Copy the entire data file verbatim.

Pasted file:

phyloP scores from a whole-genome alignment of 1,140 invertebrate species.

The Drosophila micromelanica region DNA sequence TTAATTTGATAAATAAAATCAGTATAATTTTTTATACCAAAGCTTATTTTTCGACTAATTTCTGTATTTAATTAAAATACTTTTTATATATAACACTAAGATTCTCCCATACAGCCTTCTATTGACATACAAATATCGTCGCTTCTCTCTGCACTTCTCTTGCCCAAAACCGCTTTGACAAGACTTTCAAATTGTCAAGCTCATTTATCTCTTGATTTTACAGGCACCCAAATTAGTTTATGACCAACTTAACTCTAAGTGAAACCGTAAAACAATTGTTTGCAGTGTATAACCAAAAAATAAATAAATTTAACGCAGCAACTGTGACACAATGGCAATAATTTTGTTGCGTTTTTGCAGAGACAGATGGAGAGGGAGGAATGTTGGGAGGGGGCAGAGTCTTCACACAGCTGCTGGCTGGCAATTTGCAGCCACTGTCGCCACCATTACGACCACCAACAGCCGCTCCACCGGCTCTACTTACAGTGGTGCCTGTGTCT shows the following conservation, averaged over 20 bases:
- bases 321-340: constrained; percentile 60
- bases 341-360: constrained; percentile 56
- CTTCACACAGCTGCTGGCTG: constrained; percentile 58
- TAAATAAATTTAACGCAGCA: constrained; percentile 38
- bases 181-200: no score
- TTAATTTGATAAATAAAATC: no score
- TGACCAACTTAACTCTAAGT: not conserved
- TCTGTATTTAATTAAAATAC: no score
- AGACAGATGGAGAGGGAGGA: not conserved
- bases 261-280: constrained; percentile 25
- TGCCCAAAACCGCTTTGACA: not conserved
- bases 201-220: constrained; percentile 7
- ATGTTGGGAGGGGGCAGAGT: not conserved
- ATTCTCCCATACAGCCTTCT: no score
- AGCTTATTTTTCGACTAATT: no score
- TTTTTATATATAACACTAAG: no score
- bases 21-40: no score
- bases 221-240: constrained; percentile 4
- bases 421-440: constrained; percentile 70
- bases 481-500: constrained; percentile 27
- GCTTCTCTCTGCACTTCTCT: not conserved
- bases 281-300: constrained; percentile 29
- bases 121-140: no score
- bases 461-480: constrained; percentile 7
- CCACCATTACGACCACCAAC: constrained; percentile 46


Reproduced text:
phyloP scores from a whole-genome alignment of 1,140 invertebrate species.

The Drosophila micromelanica region DNA sequence TTAATTTGATAAATAAAATCAGTATAATTTTTTATACCAAAGCTTATTTTTCGACTAATTTCTGTATTTAATTAAAATACTTTTTATATATAACACTAAGATTCTCCCATACAGCCTTCTATTGACATACAAATATCGTCGCTTCTCTCTGCACTTCTCTTGCCCAAAACCGCTTTGACAAGACTTTCAAATTGTCAAGCTCATTTATCTCTTGATTTTACAGGCACCCAAATTAGTTTATGACCAACTTAACTCTAAGTGAAACCGTAAAACAATTGTTTGCAGTGTATAACCAAAAAATAAATAAATTTAACGCAGCAACTGTGACACAATGGCAATAATTTTGTTGCGTTTTTGCAGAGACAGATGGAGAGGGAGGAATGTTGGGAGGGGGCAGAGTCTTCACACAGCTGCTGGCTGGCAATTTGCAGCCACTGTCGCCACCATTACGACCACCAACAGCCGCTCCACCGGCTCTACTTACAGTGGTGCCTGTGTCT shows the following conservation, averaged over 20 bases:
- bases 321-340: constrained; percentile 60
- bases 341-360: constrained; percentile 56
- CTTCACACAGCTGCTGGCTG: constrained; percentile 58
- TAAATAAATTTAACGCAGCA: constrained; percentile 38
- bases 181-200: no score
- TTAATTTGATAAATAAAATC: no score
- TGACCAACTTAACTCTAAGT: not conserved
- TCTGTATTTAATTAAAATAC: no score
- AGACAGATGGAGAGGGAGGA: not conserved
- bases 261-280: constrained; percentile 25
- TGCCCAAAACCGCTTTGACA: not conserved
- bases 201-220: constrained; percentile 7
- ATGTTGGGAGGGGGCAGAGT: not conserved
- ATTCTCCCATACAGCCTTCT: no score
- AGCTTATTTTTCGACTAATT: no score
- TTTTTATATATAACACTAAG: no score
- bases 21-40: no score
- bases 221-240: constrained; percentile 4
- bases 421-440: constrained; percentile 70
- bases 481-500: constrained; percentile 27
- GCTTCTCTCTGCACTTCTCT: not conserved
- bases 281-300: constrained; percentile 29
- bases 121-140: no score
- bases 461-480: constrained; percentile 7
- CCACCATTACGACCACCAAC: constrained; percentile 46